Do Ragdoll Cats Need Baths?

Last Updated on December 17, 2021 by Jenny

When asking, “Do Ragdoll Cats Need Bath?” It comes down to the fact that cats are animals, not humans who shower on a regular basis, so it is more natural for them to remain un-bathed. Cats who are healthy, on a proper diet, and in the right environment should not need baths.

Ragdoll cat cleaning himself with his tongue

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Baths for Ragdolls

Personally, as a Ragdoll cat owner for over 30 years – and having 5 Ragdoll cats in that time, I have never seen the need to bathe them unless they are unwell – have diarrhea, etc.  And if that’s happening, of course, you want to clean them up – but also want to know what is happening medically that’s causing that. When people put dry shampoo or wipes on their cats or bathe them and don’t rinse them entirely – you’re asking your Ragdoll cats to lick shampoo off their coat.  Ew. Remember anything you put on their skin/fur will most likely end up on their tongue, so something like a waterless shampoo or conditioner can be so unpleasant and unnatural for a cat.

Charlie Seal Mitted Ragdoll Cat with an hourglass blaze cleaning taking a bath IMG_1247

For a Sick Ragdoll

However, there are exceptions to every rule, and sometimes a bath might be helpful if a kitty is sick or got something on their fur that shouldn’t be there – just make sure you rinse all of the shampoo out of their fur. Here are a few cases where you might bathe your cat:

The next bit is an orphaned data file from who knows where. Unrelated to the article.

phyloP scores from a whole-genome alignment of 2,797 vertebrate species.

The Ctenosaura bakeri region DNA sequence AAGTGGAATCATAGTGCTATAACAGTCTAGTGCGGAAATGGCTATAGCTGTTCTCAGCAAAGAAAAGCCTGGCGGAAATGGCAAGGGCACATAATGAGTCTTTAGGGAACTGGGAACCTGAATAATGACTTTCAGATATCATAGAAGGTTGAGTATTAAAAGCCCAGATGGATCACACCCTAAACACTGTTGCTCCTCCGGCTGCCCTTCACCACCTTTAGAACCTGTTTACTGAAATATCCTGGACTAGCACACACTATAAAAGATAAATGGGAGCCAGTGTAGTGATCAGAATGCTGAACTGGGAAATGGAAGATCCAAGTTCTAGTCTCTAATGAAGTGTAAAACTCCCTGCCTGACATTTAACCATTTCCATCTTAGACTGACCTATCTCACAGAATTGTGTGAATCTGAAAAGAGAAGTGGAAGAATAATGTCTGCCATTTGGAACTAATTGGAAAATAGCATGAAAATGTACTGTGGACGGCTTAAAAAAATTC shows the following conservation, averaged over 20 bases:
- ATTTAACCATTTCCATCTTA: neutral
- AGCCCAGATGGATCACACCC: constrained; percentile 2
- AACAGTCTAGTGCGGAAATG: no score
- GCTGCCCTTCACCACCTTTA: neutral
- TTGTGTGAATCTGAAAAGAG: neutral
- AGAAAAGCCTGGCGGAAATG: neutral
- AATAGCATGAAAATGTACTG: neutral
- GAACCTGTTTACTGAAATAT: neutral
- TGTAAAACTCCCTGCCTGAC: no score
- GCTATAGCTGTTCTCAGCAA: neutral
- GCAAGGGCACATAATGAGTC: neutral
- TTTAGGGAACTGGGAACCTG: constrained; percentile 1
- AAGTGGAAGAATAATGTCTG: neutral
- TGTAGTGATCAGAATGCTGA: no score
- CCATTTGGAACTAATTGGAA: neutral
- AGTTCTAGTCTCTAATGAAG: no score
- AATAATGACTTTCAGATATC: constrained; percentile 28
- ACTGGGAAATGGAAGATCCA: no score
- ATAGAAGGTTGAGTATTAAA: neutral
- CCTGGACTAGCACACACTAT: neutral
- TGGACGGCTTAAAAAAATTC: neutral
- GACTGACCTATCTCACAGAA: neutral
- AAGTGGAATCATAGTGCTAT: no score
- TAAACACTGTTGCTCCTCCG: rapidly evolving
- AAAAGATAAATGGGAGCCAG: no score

• Old and ungroomed – If a cat is getting older or sick and stops grooming themselves like a cat naturally does, you might bathe them occasionally to keep their coat from getting too oily.
  • Sick – Even the most diehard fan of keeping cats natural would probably not want a kitty with diarrhea running around their house.
  • Contact with chemicals – For your cat’s health, it might be a good idea to bathe a cat if they have come into contact with chemicals – for example, chlorine from a pool, a snowglobe, or a household cleaner they might have accidentally been exposed to. Although if you are unsure of the strength of the chemical, contact your vet first to see if they need further treatment.
Collage of lying cats with text \"Do ragdoll cats need baths?\"

Bath products that are safe for cats:

In general, cats really do not need baths, and always remember how unnatural it is for them to have a foreign substance on their fur.

When my Rags turned 19, he went for a swim – and in order to get the chlorine off his coat, we bathed him afterwards. Here’s a quick video to show how we did it:

Grooming Tools for Cats that our Readers Love: 

  1. The Safari Cat Shedding Comb
  2. EquiGroomer Grooming Tool
  3. JW Pet GripSoft Soft Slicker Brush
  4. JW Pet Shedding Blade

What are your experiences with bathing cats? What tips do you have for a cat who is old and has stopped grooming themselves or who has diarrhea? What safe cat shampoos or alternatives would you recommend?

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7 thoughts on “Do Ragdoll Cats Need Baths?

  1. Janine Meister says: